Static: Can 3-D TV come back from the dead?

George Lang: Companies have had minimal success moving televisions with three-dimensional views.
BY GEORGE LANG glang@opubco.com Modified: January 13, 2014 at 3:00 pm •  Published: January 13, 2014
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Three-dimensional television was supposed to be the great leap forward, but the promise of lifelike images in everyone's living rooms is starting to look lifeless.

Of all the news coming out of this year's Consumer Electronics Show in Las Vegas, the cratering of the 3-D television market delivered the biggest jolt. On Jan. 6, television manufacturer Vizio announced it was pulling the plug on its 3-D televisions. While the Vizio brand does not have the cache of higher-end manufacturers such as Sony, Samsung, Sharp and LG, it can be seen as a bellwether for the industry. By some metrics, it is the top-selling TV manufacturer in the North American market, thanks in part to competitive pricing and its availability in mass-market retailers such as Walmart.

As the tech site The Verge reported, Vizio was busy at CES pushing its 4K televisions, which offer about twice the resolution of 1080i HD units. These ultra-high-definition televisions might not add another dimension to a football game, but viewers can count the blades of grass on the turf.

After 2009's “Avatar” shifted Hollywood's emphasis toward 3-D for its big-budget theatrical releases, it seemed natural that 3-D television would follow suit. But according to MSN Money, 3-D TV sales increased by only 5 percent in the first quarter of 2013. Broadcasters reacted swiftly: in June 2013, ESPN announced it was discontinuing its 3-D coverage, and BBC followed suit in July.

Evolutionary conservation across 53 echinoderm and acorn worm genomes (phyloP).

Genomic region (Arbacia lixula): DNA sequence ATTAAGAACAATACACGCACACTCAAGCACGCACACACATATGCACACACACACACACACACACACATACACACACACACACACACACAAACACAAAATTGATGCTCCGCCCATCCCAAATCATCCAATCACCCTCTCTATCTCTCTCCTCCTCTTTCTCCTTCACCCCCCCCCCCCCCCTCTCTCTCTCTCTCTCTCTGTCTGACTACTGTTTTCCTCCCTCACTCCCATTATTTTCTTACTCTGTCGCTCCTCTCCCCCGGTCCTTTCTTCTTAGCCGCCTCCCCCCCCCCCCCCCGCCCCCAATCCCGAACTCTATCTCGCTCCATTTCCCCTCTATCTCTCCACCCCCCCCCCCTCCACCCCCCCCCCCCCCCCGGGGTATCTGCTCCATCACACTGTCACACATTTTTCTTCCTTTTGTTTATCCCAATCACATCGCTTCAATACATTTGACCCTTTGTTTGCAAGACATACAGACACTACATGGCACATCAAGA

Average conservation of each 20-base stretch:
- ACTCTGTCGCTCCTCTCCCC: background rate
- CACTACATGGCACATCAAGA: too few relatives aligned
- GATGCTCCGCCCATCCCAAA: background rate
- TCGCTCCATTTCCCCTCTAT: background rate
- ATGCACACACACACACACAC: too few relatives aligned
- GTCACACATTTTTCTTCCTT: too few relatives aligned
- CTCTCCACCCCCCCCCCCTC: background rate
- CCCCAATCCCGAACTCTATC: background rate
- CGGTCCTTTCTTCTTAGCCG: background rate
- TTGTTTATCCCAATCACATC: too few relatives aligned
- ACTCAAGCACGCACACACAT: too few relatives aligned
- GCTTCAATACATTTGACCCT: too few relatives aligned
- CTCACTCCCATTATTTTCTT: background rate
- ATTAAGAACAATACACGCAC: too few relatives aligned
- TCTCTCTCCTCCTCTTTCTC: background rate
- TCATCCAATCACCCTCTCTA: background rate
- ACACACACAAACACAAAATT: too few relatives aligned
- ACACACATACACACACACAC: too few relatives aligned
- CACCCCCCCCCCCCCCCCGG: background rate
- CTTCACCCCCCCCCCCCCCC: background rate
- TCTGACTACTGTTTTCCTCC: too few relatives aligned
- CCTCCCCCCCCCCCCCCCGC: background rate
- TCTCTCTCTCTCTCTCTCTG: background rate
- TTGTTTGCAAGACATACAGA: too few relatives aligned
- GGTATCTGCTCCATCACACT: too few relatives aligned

So what happened? The short-term failure of 3-D television can be chalked up to two major factors. The first was something I call “upgrade fatigue.” In 2009 and 2010, the screens got bigger and the prices got smaller on 1080i 120mhz TVs, and a lot of old analog televisions got literally kicked to the curb on garbage day after Christmas those years. Consequently, Blu-ray players replaced a lot of DVD players, because those big, new 1080i LED televisions pointed out all the limitations of DVD.

Then the manufacturers started pushing 3-D TVs and Blu-ray players, just after a huge number of consumers had shelled out for two-dimensional HD systems during a slow economy. The research firm DisplaySearch reports that the average U.S. consumer replaces televisions once every 6.9 years, so for most people, the 3-D TV revolution simply happened too soon.

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